An Examination of Consumer Willingness to Pay for Local Products

This paper uses stated and revealed preference data from a choice-based conjoint survey instrument to estimate willingness to pay for distance-based local food products. The survey was administered to three different groups of respondents: members of a consumer buying club, a random sample of Maryland residents, and suburban Maryland grocery store shoppers. We find that both the random sample of Maryland residents and the grocery store shoppers are willing to pay a premium for local products, but view locality and production method as substitutes. Conversely, more selective shoppers, members of a consumer buying club, are willing to pay less for local than their counterparts, but do not conflate local with other premium attributes, such as grass-fed production.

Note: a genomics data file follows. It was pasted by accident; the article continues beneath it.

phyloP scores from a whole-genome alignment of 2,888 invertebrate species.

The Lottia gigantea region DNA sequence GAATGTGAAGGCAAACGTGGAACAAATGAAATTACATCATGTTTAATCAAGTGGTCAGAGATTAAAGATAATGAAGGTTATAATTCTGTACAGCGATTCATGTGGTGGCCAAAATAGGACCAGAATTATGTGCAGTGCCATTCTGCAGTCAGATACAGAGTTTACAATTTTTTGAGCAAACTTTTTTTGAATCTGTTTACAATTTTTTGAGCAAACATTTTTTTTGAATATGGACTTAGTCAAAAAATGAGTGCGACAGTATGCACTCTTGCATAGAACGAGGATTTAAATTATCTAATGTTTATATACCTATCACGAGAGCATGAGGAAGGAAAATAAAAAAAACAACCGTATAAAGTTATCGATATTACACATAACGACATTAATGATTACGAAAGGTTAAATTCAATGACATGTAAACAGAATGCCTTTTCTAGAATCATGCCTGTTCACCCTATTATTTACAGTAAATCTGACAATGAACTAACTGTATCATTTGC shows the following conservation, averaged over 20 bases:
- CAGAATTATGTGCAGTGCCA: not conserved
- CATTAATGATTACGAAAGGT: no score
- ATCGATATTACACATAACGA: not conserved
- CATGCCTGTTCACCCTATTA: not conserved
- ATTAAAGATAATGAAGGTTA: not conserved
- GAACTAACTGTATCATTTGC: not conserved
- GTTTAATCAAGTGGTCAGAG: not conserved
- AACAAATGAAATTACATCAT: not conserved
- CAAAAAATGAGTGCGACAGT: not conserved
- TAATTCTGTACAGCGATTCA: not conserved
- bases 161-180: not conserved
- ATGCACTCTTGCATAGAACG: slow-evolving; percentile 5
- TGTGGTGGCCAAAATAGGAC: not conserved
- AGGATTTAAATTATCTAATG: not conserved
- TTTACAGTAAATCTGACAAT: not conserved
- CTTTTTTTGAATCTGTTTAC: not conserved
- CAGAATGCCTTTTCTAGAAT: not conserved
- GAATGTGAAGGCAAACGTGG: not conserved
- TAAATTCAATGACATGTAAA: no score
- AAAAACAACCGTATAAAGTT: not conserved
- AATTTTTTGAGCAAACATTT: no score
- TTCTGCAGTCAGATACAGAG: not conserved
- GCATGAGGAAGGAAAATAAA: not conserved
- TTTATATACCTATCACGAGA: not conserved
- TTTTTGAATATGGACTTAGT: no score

Issue Date:
Jun 03 2013
Publication Type:
Conference Paper/ Presentation
PURL Identifier:
http://purl.umn.edu/150505
Total Pages:
33
Series Statement:
Paper
3016




 Record created 2017-04-01, last modified 2017-08-27

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